Last update: Nov. 23, 2019

Maternal Cytomegalovirus

Very Low Risk for breastfeeding


Safe. Compatible.
Minimal risk for breastfeeding and infant.

Cytomegalovirus (CMV) is a virus that belongs to herpesvirus family. Between 30 and 100% of adults become infected throughout their lives. The infection is usually asymptomatic or very mild without treatment required. Once overcome, the virus remains latent within the body to be reactivated occasionally.
Only intrauterine congenital infection has a higher rate of severe disease.



CMV is found in 50 to 97% of breastmilk samples obtained from healthy women, yet only 15 to 19% of infants become infected, and only 4% develope symptoms which may be generally fairly mild and no treatment is required (Jang 2016, Martins 2016, Romero 2015, García 2015, Lanzieri 2013, Kurath 2010). 

More serious infections have been reported (Sordelli 2015) that happened in less than 1% of at-term infants.



As lower the gestational age as greater the probability of appearance of symptomatic cases (Martins 2016, Yoo 2015), although in some series no differences between premature infants and term infants were found (Lanzieri 2013).



On very preterm births, mostly among infants with an age lower than 30 weeks and a birthweight lower than 1,000 g, CMV infection acquired through breastmilk may cause more severe symptoms that would require treatment with Ganciclovir (Mehler 2014, Okulu2012, Lombardi 2012). However, frequency rate is usually very low without occurrence of neurological and / or other long-term sequelae (Jim 2015, Bevot 2012), albeit some authors have detected small differences on some neurologic developmental scales (Goelz 2013).

Since some cases of especially serious infections have been reported in premature infants (Anne 2016, Oulu 2012, Chiavarini 2011), some authors recommend infant feeding by using frozen and / or pasteurized breastmilk (Romero 2015, Lawrence 2013, Chiavarini 2011); Others believe that an individual decision must be made according to the clinical circumstances of every premature infant (Lombardi 2012).
By freezing breastmilk the CMV content is reduced (Balcells 2016), but not eliminated (Omarsdottir 2015). Pasteurization does eliminate viral load in breastmilk (Yoo 2015), however, it affects bioactive and nutrient factors of breastmilk (Lombardi 2012) and the risk for necrotizing enterocolitis may be increased (Stock 2015).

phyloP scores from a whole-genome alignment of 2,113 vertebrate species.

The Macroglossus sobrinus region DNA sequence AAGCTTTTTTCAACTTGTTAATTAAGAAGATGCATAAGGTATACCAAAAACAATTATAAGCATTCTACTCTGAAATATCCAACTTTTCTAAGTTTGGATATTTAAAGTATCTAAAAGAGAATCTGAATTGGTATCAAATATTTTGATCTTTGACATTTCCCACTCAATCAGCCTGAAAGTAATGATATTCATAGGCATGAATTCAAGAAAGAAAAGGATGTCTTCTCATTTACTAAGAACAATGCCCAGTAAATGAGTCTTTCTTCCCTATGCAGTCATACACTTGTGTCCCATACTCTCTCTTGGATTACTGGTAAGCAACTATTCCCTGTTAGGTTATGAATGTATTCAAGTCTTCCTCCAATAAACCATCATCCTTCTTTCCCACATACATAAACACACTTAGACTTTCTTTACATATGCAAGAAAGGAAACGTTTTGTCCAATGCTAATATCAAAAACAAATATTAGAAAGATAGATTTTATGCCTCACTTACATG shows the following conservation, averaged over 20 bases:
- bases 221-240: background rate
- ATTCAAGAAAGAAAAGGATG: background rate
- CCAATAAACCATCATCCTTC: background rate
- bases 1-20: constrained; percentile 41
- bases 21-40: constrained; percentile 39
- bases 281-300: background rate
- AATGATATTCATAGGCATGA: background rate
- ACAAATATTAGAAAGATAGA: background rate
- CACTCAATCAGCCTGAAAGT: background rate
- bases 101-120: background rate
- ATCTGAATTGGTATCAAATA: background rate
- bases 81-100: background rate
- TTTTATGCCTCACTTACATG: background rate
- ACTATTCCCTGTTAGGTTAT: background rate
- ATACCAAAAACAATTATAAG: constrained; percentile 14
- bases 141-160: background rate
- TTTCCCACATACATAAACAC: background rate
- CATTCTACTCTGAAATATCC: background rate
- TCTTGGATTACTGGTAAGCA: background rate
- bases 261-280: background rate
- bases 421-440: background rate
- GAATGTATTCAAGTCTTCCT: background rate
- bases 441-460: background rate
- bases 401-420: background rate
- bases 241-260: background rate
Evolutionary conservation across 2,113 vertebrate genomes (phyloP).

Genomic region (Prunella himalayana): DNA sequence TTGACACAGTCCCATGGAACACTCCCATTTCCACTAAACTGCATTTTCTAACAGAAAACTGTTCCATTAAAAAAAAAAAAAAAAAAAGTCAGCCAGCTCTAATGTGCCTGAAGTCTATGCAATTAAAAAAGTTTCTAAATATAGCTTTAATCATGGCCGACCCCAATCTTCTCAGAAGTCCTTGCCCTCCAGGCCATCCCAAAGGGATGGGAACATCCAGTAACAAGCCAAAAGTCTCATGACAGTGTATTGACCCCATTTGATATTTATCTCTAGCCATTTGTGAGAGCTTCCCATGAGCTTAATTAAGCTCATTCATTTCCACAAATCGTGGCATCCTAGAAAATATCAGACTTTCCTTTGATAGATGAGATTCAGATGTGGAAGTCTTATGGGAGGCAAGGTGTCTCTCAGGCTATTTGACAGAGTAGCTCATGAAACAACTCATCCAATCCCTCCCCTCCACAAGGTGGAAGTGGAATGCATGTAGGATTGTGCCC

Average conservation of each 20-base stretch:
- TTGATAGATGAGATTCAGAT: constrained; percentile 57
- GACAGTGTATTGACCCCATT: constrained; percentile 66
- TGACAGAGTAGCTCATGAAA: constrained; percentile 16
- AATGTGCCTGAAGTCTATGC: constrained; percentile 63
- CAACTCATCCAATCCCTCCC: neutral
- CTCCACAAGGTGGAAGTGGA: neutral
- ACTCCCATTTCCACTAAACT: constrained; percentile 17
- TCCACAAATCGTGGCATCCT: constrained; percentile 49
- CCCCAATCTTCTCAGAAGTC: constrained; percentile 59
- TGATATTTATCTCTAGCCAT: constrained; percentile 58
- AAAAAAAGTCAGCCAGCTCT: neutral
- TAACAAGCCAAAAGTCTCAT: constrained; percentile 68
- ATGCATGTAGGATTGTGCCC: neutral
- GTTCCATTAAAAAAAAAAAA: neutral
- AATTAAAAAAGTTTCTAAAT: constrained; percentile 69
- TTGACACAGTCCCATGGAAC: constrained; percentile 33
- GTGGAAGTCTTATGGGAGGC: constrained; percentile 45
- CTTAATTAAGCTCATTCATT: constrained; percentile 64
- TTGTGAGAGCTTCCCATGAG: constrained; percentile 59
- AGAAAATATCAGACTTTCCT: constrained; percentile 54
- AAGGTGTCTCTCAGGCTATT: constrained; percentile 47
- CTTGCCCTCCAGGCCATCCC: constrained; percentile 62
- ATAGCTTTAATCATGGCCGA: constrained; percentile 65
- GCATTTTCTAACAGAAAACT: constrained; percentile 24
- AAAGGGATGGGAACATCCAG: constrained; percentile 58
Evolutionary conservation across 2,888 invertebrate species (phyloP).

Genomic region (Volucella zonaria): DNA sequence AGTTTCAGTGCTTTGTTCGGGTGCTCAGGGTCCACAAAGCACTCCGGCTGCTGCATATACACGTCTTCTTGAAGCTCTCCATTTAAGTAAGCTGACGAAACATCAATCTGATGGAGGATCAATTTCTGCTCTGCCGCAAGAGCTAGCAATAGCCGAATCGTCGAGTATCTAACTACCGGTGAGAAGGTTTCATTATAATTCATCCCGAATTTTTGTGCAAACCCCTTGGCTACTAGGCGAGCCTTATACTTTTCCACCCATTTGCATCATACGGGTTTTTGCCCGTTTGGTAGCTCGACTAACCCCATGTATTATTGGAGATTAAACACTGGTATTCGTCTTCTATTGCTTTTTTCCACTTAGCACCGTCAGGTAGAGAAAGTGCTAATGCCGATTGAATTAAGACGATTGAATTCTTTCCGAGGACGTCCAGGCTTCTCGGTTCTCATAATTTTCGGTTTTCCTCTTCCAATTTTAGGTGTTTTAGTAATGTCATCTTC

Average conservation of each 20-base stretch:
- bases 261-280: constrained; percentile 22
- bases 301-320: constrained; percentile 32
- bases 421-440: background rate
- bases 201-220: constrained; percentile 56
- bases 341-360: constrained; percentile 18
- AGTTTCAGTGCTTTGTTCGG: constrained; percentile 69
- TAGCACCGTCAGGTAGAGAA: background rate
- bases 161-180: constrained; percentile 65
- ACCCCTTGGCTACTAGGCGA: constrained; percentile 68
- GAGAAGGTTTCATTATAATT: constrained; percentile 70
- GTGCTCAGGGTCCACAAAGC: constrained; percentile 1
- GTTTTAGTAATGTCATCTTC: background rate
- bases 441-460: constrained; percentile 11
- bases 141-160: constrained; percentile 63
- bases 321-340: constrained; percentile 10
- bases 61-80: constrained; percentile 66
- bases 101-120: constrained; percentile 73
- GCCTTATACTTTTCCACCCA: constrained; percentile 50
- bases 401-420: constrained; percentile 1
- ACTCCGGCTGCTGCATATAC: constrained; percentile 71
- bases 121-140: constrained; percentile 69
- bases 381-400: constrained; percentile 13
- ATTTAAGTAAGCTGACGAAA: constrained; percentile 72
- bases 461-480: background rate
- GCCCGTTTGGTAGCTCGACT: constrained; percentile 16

There is a widespread consensus on that breastfeeding is not contraindicated on full-term infants whose mothers are CMV-positive on serologic tests.
 For most authors and scientific societies, fresh breastmilk is preferred for the routine feeding of all newborns, including preterm infants (AAP 2012, Kurath 2010), since the benefits of breastmilk outweigh the risks for clinical disease and / or neurological sequelae and because the risk associated to severe CMV disease through breast milk has been overestimated (Resch 2013).


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Suggestions made at e-lactancia are done by APILAM´s pediatricians and pharmacists, and are based on updated scientific publications.
It is not intended to replace the relationship you have with your doctor but to compound it.

Jose Maria Paricio, Founder & President of APILAM/e-Lactancia

Your contribution is essential for this service to continue to exist. We need the generosity of people like you who believe in the benefits of breastfeeding.

Thank you for helping to protect and promote breastfeeding.

José María Paricio, founder of e-lactancia.

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References

  1. Balcells C, Botet F, Gayete S, Marcos MÁ, Dorronsoro I, de Alba C, Figueras-Aloy J; Castrillo Study Group.. Vertically transmitted cytomegalovirus infection in newborn preterm infants. J Perinat Med. 2016 Abstract
  2. Jang HL, Cho JY, Kim MJ, Kim EJ, Park EY, Park SA, Kim IY, Choi YS, Bae CW, Chung SH. The Experience of Human Milk Banking for 8 Years: Korean Perspective. J Korean Med Sci. 2016 Abstract
  3. Martins-Celini FP, Yamamoto AY, Passos DM, do Nascimento SD, Lima EV, Di Giovanni CM, Quadrado ER, Barta R, Aragon DC, do Prado SI, de Almeida MF, Mussi-Pinhata MM. Incidence, Risk Factors, and Morbidity of Acquired Postnatal Cytomegalovirus Infection Among Preterm Infants Fed Maternal Milk in a Highly Seropositive Population. Clin Infect Dis. 2016 Abstract
  4. Anne-Aurélie L, Souad B, Leila K. Clinical Findings and Autopsy of a Preterm Infant with Breast Milk-Acquired Cytomegalovirus Infection. AJP Rep. 2016 Abstract